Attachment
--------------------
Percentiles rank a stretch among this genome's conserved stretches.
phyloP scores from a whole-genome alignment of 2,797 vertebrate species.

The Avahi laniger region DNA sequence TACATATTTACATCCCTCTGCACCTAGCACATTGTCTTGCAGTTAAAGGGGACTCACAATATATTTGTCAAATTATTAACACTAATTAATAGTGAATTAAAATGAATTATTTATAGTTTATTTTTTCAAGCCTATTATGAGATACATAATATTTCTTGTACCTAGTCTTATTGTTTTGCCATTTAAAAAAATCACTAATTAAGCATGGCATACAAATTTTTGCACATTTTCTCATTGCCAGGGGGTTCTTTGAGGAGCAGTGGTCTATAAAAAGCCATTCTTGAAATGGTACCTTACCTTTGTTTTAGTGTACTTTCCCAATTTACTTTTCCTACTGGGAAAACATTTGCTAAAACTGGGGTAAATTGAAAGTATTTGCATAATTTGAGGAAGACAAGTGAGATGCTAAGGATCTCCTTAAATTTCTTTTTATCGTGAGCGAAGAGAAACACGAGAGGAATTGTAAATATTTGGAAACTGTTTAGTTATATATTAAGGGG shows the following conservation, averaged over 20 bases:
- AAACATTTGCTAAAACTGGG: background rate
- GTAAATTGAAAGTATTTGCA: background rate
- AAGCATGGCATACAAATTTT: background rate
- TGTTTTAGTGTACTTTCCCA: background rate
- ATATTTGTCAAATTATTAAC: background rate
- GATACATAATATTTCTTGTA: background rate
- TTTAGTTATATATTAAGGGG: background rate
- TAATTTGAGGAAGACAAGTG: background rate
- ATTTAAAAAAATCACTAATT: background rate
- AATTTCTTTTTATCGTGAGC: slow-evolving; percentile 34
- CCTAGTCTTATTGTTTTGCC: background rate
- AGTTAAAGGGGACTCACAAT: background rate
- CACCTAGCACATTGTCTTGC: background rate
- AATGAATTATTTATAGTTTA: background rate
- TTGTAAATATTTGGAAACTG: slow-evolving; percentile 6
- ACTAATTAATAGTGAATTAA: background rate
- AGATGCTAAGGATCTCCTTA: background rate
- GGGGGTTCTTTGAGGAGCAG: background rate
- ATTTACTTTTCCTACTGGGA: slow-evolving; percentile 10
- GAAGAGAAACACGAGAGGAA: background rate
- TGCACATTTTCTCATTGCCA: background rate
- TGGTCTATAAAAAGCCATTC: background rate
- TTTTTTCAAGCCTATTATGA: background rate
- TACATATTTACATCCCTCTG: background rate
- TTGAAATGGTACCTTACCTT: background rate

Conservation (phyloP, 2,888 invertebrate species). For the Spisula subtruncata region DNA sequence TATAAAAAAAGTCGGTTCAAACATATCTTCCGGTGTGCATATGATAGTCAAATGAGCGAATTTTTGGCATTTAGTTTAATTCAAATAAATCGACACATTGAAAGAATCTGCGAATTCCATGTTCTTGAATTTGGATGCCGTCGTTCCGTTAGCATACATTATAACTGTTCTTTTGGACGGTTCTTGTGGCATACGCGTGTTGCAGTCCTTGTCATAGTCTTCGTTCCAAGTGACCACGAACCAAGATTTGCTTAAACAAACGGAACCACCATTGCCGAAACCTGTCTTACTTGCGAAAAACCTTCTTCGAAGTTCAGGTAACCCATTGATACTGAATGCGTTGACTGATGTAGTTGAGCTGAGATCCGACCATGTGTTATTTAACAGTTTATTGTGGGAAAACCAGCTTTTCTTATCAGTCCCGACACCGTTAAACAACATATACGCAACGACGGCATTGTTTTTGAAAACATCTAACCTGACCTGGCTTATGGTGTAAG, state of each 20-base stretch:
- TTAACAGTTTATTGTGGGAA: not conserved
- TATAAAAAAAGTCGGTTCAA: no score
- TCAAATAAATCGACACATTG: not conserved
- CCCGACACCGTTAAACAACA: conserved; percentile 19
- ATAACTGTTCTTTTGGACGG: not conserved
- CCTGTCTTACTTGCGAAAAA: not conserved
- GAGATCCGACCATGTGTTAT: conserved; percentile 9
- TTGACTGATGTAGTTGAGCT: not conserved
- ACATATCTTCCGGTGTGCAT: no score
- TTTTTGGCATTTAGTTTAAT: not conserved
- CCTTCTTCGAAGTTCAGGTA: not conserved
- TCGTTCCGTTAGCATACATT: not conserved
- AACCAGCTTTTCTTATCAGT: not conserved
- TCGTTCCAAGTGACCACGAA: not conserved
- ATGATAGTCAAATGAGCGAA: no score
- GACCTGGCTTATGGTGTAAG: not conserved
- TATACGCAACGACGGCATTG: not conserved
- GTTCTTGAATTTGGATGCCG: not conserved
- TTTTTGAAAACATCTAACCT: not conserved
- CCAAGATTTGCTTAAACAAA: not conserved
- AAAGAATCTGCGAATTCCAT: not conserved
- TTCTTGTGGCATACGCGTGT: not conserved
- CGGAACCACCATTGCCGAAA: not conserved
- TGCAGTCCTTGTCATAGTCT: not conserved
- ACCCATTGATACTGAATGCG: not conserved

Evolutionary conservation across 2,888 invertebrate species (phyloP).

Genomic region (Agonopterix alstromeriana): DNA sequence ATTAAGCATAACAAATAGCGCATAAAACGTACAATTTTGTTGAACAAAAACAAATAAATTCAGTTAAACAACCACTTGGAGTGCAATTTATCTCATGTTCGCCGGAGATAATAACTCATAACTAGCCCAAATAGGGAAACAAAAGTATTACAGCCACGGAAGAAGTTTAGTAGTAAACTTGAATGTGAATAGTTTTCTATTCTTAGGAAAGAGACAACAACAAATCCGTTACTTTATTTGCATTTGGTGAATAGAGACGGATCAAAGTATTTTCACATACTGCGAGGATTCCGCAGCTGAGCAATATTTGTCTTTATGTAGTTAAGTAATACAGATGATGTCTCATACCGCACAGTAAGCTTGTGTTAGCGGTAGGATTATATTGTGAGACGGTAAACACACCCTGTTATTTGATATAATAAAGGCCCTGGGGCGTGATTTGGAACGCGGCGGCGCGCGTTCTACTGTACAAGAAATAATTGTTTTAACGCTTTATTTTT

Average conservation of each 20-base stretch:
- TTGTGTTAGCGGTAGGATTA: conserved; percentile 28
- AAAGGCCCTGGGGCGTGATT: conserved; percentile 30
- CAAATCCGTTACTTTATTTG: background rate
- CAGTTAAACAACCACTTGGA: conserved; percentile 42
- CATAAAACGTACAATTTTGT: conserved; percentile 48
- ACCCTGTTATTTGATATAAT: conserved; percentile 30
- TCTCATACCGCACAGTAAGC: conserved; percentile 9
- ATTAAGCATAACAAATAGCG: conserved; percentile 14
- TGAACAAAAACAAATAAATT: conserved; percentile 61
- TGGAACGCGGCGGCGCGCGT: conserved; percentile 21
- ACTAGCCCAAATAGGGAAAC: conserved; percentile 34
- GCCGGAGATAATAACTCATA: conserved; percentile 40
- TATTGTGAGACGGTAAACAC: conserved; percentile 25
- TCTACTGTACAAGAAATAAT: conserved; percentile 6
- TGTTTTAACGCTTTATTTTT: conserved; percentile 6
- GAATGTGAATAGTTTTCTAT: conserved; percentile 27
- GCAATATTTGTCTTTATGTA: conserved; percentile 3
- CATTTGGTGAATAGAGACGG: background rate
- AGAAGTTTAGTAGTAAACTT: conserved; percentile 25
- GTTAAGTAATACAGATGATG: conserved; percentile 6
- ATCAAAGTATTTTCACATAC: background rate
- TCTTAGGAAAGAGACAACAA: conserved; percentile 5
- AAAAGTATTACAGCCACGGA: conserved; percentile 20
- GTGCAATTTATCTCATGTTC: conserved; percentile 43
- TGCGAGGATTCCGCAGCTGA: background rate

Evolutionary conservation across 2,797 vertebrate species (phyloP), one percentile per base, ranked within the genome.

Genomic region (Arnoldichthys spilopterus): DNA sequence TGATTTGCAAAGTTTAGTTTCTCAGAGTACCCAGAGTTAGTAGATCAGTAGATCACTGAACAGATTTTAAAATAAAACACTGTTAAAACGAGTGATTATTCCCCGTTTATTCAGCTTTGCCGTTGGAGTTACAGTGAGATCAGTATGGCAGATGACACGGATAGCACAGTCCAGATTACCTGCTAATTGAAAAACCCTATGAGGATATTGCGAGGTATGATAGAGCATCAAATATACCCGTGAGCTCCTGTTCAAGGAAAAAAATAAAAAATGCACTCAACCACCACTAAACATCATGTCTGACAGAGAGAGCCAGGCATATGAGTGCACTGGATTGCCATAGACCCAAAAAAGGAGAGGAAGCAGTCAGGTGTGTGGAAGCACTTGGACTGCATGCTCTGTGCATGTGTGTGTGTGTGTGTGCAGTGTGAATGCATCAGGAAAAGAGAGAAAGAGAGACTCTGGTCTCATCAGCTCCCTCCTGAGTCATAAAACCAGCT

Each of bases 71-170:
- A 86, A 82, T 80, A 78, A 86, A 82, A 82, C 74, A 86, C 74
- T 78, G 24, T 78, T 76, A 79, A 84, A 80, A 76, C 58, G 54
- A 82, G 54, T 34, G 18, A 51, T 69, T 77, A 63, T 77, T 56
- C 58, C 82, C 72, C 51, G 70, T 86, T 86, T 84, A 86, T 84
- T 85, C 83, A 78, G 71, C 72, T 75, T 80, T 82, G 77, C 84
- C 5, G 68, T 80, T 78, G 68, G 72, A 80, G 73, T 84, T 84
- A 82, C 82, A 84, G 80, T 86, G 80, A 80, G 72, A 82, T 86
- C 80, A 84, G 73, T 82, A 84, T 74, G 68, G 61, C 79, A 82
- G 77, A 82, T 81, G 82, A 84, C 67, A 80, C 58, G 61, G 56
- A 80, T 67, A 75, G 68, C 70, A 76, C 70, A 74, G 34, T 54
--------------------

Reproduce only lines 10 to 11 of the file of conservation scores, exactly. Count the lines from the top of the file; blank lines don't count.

- TTTAGTTATATATTAAGGGG: background rate
- TAATTTGAGGAAGACAAGTG: background rate